# nth smallest number among two databases of size n each using divide and conquer [closed]

we have two databases of size n containing numbers without repeats. So, in total we have 2n elements. They can be accessed through a query to one database at a time. The query is such that you give it a k and it returns kth smallest entry in that database. we need to find nth smallest entry among all the 2n elements in O(logn) queries. the idea is to use divide and conquer but i need some help thinking through this. thanks!

-

## closed as not a real question by Jacob, hochl, JoseK, S.L. Barth, LeighSep 26 '12 at 12:38

It's difficult to tell what is being asked here. This question is ambiguous, vague, incomplete, overly broad, or rhetorical and cannot be reasonably answered in its current form. For help clarifying this question so that it can be reopened, visit the help center. If this question can be reworded to fit the rules in the help center, please edit the question.

## 3 Answers

Here's how I thought this through. Since it's an educational problem, I suggest you stop reading if any of the points makes you think, "aha, I hadn't thought of that, I can think further along those lines by myself".

1) Same observation as sdcwc: with a possible slight quibble over whether it starts at 0 or 1, the database can be thought of as a sorted array. I ask for element 0, I get the smallest. I ask for 12, I get the 13th smallest. And so on. I find this easier to visualise.

2) We know we're looking for an O(log n) algorithm. That means that roughly speaking we're looking for one of two things:

• Either we start out by calculating the smallest element, then calculate the 2nd smallest, 4th smallest, 8th, etc, until we're up to the size we want, each step in constant time. This doesn't sound promising to me.

• Or we start out with a problem of size n then we perform some constant-time operation which allows us to solve the original problem by solving a problem of size n/2. Obviously we can solve the problem for n=1 in constant time, to complete the algorithm. This sounds a bit more plausible.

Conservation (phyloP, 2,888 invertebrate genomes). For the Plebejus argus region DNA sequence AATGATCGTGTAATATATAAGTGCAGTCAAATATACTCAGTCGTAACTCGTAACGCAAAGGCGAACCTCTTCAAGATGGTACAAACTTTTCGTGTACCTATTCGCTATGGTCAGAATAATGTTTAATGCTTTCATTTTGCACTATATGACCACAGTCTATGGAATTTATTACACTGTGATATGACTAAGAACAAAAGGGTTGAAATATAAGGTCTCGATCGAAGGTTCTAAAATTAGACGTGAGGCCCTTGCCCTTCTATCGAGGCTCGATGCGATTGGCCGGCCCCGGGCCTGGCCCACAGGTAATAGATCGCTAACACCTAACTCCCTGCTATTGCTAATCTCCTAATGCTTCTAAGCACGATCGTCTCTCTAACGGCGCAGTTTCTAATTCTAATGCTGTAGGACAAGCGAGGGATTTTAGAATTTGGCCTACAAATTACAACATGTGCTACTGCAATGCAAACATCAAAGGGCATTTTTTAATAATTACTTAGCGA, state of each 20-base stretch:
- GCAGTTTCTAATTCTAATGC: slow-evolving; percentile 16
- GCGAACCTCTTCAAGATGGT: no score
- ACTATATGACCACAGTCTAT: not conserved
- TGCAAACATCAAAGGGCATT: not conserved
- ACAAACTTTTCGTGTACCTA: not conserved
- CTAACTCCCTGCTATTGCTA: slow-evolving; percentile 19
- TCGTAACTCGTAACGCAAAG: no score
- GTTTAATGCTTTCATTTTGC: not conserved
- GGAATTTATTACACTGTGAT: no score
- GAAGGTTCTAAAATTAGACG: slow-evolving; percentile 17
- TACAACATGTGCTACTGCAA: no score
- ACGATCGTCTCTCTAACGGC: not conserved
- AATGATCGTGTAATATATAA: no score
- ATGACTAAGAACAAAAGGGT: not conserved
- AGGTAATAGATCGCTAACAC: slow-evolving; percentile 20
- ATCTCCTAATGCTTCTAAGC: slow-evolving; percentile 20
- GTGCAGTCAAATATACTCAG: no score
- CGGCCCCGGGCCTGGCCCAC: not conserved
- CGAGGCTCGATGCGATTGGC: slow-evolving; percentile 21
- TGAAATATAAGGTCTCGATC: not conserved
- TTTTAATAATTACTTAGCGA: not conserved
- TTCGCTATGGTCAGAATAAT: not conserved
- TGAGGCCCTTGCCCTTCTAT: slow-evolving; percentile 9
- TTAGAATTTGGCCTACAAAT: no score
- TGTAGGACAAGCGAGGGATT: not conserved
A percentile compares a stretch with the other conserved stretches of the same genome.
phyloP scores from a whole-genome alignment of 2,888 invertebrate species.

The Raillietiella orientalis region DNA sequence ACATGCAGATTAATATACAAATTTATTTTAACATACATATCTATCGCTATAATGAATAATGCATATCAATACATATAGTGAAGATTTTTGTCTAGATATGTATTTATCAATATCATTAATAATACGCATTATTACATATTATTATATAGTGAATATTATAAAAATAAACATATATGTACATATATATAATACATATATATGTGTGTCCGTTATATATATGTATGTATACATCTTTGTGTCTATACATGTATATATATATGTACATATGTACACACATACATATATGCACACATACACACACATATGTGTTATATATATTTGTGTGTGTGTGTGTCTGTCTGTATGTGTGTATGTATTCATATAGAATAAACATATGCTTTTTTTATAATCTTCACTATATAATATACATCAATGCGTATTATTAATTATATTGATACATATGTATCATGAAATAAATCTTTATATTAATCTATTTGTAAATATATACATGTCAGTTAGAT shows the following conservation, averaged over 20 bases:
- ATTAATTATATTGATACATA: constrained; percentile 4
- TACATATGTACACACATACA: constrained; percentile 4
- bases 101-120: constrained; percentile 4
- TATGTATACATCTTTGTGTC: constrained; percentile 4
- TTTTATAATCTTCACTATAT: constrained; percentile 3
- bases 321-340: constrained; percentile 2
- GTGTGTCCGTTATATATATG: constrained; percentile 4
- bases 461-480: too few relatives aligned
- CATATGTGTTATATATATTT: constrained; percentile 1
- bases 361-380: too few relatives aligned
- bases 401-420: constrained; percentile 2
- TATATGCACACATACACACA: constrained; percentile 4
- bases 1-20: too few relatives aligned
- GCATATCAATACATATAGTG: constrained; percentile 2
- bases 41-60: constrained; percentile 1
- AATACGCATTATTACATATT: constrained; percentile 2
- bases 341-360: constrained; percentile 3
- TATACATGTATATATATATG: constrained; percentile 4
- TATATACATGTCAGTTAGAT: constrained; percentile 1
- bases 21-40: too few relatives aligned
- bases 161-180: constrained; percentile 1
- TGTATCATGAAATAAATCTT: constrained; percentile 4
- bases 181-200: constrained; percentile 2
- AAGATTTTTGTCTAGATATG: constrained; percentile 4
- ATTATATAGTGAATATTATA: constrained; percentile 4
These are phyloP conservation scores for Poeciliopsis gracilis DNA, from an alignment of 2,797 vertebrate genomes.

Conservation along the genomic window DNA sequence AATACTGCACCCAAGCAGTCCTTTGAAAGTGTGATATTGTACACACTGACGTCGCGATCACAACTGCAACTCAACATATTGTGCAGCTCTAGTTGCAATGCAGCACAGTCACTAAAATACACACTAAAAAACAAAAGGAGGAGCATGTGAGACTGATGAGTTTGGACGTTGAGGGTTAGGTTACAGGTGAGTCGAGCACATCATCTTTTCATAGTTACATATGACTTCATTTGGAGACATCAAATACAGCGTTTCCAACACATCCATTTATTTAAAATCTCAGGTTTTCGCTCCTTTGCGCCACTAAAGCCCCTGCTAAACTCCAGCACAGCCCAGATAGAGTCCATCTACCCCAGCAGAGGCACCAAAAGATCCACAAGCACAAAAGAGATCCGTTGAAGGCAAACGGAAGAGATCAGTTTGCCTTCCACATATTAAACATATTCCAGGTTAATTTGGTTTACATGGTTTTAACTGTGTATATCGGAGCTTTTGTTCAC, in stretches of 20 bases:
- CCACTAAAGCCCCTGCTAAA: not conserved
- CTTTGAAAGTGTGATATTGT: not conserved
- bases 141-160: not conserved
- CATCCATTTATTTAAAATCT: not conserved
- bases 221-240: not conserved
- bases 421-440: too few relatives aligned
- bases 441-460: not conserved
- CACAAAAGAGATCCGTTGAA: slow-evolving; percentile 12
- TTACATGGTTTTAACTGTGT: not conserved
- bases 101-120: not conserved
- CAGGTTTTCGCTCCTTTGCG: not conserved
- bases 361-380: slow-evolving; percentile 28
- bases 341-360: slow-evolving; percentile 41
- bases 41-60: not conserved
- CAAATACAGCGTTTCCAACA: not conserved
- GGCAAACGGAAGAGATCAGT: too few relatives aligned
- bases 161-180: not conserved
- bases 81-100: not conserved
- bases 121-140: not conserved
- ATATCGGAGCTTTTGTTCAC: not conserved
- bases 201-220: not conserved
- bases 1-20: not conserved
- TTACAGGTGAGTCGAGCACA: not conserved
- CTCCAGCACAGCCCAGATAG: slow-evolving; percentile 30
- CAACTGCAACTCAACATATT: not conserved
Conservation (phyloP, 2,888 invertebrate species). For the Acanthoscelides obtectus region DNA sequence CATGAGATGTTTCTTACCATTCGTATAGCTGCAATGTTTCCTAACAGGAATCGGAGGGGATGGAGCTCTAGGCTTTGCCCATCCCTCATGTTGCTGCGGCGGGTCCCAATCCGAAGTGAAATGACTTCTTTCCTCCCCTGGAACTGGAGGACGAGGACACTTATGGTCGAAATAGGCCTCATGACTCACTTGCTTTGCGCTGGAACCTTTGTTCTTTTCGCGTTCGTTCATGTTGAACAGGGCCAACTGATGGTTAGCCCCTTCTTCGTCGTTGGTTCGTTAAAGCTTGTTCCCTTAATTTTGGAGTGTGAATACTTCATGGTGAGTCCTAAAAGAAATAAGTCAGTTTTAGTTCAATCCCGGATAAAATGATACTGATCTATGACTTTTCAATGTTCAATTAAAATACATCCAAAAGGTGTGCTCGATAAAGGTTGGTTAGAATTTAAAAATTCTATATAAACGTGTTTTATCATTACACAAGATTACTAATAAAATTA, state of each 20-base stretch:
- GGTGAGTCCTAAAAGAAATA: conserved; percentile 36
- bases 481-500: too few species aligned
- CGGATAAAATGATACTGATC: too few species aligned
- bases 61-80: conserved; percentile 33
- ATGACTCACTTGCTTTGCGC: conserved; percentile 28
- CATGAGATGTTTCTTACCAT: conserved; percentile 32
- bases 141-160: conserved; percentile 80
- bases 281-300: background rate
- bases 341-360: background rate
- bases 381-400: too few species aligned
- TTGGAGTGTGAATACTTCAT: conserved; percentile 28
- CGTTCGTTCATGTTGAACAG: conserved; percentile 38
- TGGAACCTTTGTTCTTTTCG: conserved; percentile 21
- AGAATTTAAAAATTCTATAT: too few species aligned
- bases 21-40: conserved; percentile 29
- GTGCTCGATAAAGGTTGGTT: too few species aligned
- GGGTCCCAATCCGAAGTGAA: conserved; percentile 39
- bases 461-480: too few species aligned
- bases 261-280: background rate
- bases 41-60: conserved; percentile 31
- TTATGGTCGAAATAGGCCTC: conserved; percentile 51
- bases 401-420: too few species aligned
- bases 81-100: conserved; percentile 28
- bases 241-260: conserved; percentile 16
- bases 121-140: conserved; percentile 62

Actually it doesn't necessarily have to be n/2 each time. It could be n/3, or 999*n/1000, and the result will still be O(log n). But there's no harm in looking for n/2 first.

3) How are we going to reduce the problem like that? Well, if we can discount/remove m elements from the start of one array or the other as being smaller than the kth smallest, then we can find the (k-m)th smallest element of the resulting pair of arrays, and it will be the kth smallest of the original arrays.

4) Finally, the breakthrough observation is that if the mth smallest element of array A is smaller than the mth smallest element of array B, then that mth element of A cannot possibly be the (2m)th smallest element of the two arrays combined. It's smaller than that (or of equal value: I'm not sure whether "no repeats" means "no repeats in each database", or "no repeats between the databases combined"), since there are at most 2*(m-1) elements strictly smaller than it in both arrays combined.

Unless I've made an error, the rest is coding. With a small extra argument to account for the off-by-1 when k is odd, this solution is actually O(log k), which is O(log n) since k <= 2*n.

-

I saw this problem on a qualifying exam not long ago, and it smells like a homework problem. I will therefore make only two suggestions:

• Study binary search, with careful attention to the precise nature of the loop invariants. Jon Bentley's book Programming Pearls has a good explanation

• Try generalizing the invariants for binary search.

• Draw a picture with various special cases:

• Every number in DB1 is smaller than every number in DB2
• Vice versa
• DB1 equals DB2
• Every number in DB2 is twice the corresponding number in DB1

This is a fairly hard problem; you'll have an easier time if you go straight for a proof of correctness.

-
... two suggestions? –  Tom Smith Mar 28 '10 at 0:10
@Tom: This sort of thing is fairly typical for professors. By the time a professor has written down two suggestions, he's thought of a third. I think I'm going to leave it :-) –  Norman Ramsey Mar 28 '10 at 3:20
@Tom: two suggestion: fear and surprise, and ruthless efficiency. –  Steve Jessop Mar 28 '10 at 10:55
@Steve, @Tom: and an almost fanatical devotion to the Pope!!! –  Norman Ramsey Mar 29 '10 at 1:35

Tips:

• Observe your "databases" are really two sorted arrays.
• Take elements from "middle" of the arrays and compare them. The result of the comparision might allow you to "rule out" some part.
-